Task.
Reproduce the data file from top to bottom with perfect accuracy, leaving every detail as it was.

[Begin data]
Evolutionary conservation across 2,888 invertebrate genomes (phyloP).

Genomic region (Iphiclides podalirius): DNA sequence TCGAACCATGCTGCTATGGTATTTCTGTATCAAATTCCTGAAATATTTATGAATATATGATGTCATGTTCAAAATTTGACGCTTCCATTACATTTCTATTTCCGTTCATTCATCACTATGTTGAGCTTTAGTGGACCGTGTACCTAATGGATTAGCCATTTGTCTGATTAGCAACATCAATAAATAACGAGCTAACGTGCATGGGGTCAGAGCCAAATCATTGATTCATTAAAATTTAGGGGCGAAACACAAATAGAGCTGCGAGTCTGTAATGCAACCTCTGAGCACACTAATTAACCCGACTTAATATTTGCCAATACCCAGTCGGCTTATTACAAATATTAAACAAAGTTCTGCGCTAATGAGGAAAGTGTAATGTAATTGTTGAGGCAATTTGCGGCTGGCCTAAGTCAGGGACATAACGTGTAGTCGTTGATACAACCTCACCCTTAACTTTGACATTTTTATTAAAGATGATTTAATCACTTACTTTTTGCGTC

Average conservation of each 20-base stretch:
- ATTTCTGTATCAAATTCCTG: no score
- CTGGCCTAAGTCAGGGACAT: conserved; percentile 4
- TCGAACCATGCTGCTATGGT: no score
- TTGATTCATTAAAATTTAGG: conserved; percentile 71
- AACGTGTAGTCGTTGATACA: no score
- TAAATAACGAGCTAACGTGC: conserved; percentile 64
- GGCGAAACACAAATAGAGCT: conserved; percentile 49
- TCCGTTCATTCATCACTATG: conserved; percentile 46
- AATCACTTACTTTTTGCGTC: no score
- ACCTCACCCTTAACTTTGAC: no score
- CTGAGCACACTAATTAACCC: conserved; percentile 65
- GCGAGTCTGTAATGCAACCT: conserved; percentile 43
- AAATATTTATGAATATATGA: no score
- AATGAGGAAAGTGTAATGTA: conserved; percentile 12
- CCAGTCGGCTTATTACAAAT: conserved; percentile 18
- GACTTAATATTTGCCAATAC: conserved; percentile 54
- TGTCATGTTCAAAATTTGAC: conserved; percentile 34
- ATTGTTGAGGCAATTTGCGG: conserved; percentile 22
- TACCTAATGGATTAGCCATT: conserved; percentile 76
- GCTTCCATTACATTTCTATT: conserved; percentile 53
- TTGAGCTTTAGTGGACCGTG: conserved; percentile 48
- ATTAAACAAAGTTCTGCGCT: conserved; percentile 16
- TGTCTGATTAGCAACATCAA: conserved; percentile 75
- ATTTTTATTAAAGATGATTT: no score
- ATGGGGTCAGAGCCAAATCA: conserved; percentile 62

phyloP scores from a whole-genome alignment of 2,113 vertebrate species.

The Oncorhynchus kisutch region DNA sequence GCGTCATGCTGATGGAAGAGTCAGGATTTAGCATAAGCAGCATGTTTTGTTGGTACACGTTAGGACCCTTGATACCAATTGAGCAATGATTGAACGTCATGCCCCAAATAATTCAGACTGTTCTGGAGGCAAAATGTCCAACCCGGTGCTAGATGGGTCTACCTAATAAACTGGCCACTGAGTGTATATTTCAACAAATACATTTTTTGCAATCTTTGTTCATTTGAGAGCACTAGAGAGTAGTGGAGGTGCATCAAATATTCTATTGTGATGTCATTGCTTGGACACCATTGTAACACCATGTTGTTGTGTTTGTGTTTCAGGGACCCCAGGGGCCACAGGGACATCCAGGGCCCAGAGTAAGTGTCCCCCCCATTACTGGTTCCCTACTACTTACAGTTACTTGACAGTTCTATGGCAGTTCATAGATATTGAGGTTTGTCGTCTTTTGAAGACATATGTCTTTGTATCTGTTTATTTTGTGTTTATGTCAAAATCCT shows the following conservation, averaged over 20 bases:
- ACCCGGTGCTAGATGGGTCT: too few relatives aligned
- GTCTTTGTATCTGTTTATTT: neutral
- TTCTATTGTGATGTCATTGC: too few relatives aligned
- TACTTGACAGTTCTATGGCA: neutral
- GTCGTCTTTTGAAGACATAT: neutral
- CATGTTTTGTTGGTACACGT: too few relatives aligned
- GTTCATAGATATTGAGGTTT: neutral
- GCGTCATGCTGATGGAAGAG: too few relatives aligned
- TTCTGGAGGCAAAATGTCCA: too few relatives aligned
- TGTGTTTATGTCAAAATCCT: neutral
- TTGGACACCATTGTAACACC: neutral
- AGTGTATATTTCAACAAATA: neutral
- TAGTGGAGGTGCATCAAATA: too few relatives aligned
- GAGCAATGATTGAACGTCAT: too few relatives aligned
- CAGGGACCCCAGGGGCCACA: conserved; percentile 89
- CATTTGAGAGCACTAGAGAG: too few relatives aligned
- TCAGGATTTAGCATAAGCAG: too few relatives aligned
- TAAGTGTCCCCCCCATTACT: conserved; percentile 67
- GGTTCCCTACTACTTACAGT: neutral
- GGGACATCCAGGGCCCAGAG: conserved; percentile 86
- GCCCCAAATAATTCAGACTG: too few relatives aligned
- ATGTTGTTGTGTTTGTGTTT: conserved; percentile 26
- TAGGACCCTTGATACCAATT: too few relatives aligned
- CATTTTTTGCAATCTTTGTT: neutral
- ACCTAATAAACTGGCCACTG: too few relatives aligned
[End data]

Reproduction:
Evolutionary conservation across 2,888 invertebrate genomes (phyloP).

Genomic region (Iphiclides podalirius): DNA sequence TCGAACCATGCTGCTATGGTATTTCTGTATCAAATTCCTGAAATATTTATGAATATATGATGTCATGTTCAAAATTTGACGCTTCCATTACATTTCTATTTCCGTTCATTCATCACTATGTTGAGCTTTAGTGGACCGTGTACCTAATGGATTAGCCATTTGTCTGATTAGCAACATCAATAAATAACGAGCTAACGTGCATGGGGTCAGAGCCAAATCATTGATTCATTAAAATTTAGGGGCGAAACACAAATAGAGCTGCGAGTCTGTAATGCAACCTCTGAGCACACTAATTAACCCGACTTAATATTTGCCAATACCCAGTCGGCTTATTACAAATATTAAACAAAGTTCTGCGCTAATGAGGAAAGTGTAATGTAATTGTTGAGGCAATTTGCGGCTGGCCTAAGTCAGGGACATAACGTGTAGTCGTTGATACAACCTCACCCTTAACTTTGACATTTTTATTAAAGATGATTTAATCACTTACTTTTTGCGTC

Average conservation of each 20-base stretch:
- ATTTCTGTATCAAATTCCTG: no score
- CTGGCCTAAGTCAGGGACAT: conserved; percentile 4
- TCGAACCATGCTGCTATGGT: no score
- TTGATTCATTAAAATTTAGG: conserved; percentile 71
- AACGTGTAGTCGTTGATACA: no score
- TAAATAACGAGCTAACGTGC: conserved; percentile 64
- GGCGAAACACAAATAGAGCT: conserved; percentile 49
- TCCGTTCATTCATCACTATG: conserved; percentile 46
- AATCACTTACTTTTTGCGTC: no score
- ACCTCACCCTTAACTTTGAC: no score
- CTGAGCACACTAATTAACCC: conserved; percentile 65
- GCGAGTCTGTAATGCAACCT: conserved; percentile 43
- AAATATTTATGAATATATGA: no score
- AATGAGGAAAGTGTAATGTA: conserved; percentile 12
- CCAGTCGGCTTATTACAAAT: conserved; percentile 18
- GACTTAATATTTGCCAATAC: conserved; percentile 54
- TGTCATGTTCAAAATTTGAC: conserved; percentile 34
- ATTGTTGAGGCAATTTGCGG: conserved; percentile 22
- TACCTAATGGATTAGCCATT: conserved; percentile 76
- GCTTCCATTACATTTCTATT: conserved; percentile 53
- TTGAGCTTTAGTGGACCGTG: conserved; percentile 48
- ATTAAACAAAGTTCTGCGCT: conserved; percentile 16
- TGTCTGATTAGCAACATCAA: conserved; percentile 75
- ATTTTTATTAAAGATGATTT: no score
- ATGGGGTCAGAGCCAAATCA: conserved; percentile 62

phyloP scores from a whole-genome alignment of 2,113 vertebrate species.

The Oncorhynchus kisutch region DNA sequence GCGTCATGCTGATGGAAGAGTCAGGATTTAGCATAAGCAGCATGTTTTGTTGGTACACGTTAGGACCCTTGATACCAATTGAGCAATGATTGAACGTCATGCCCCAAATAATTCAGACTGTTCTGGAGGCAAAATGTCCAACCCGGTGCTAGATGGGTCTACCTAATAAACTGGCCACTGAGTGTATATTTCAACAAATACATTTTTTGCAATCTTTGTTCATTTGAGAGCACTAGAGAGTAGTGGAGGTGCATCAAATATTCTATTGTGATGTCATTGCTTGGACACCATTGTAACACCATGTTGTTGTGTTTGTGTTTCAGGGACCCCAGGGGCCACAGGGACATCCAGGGCCCAGAGTAAGTGTCCCCCCCATTACTGGTTCCCTACTACTTACAGTTACTTGACAGTTCTATGGCAGTTCATAGATATTGAGGTTTGTCGTCTTTTGAAGACATATGTCTTTGTATCTGTTTATTTTGTGTTTATGTCAAAATCCT shows the following conservation, averaged over 20 bases:
- ACCCGGTGCTAGATGGGTCT: too few relatives aligned
- GTCTTTGTATCTGTTTATTT: neutral
- TTCTATTGTGATGTCATTGC: too few relatives aligned
- TACTTGACAGTTCTATGGCA: neutral
- GTCGTCTTTTGAAGACATAT: neutral
- CATGTTTTGTTGGTACACGT: too few relatives aligned
- GTTCATAGATATTGAGGTTT: neutral
- GCGTCATGCTGATGGAAGAG: too few relatives aligned
- TTCTGGAGGCAAAATGTCCA: too few relatives aligned
- TGTGTTTATGTCAAAATCCT: neutral
- TTGGACACCATTGTAACACC: neutral
- AGTGTATATTTCAACAAATA: neutral
- TAGTGGAGGTGCATCAAATA: too few relatives aligned
- GAGCAATGATTGAACGTCAT: too few relatives aligned
- CAGGGACCCCAGGGGCCACA: conserved; percentile 89
- CATTTGAGAGCACTAGAGAG: too few relatives aligned
- TCAGGATTTAGCATAAGCAG: too few relatives aligned
- TAAGTGTCCCCCCCATTACT: conserved; percentile 67
- GGTTCCCTACTACTTACAGT: neutral
- GGGACATCCAGGGCCCAGAG: conserved; percentile 86
- GCCCCAAATAATTCAGACTG: too few relatives aligned
- ATGTTGTTGTGTTTGTGTTT: conserved; percentile 26
- TAGGACCCTTGATACCAATT: too few relatives aligned
- CATTTTTTGCAATCTTTGTT: neutral
- ACCTAATAAACTGGCCACTG: too few relatives aligned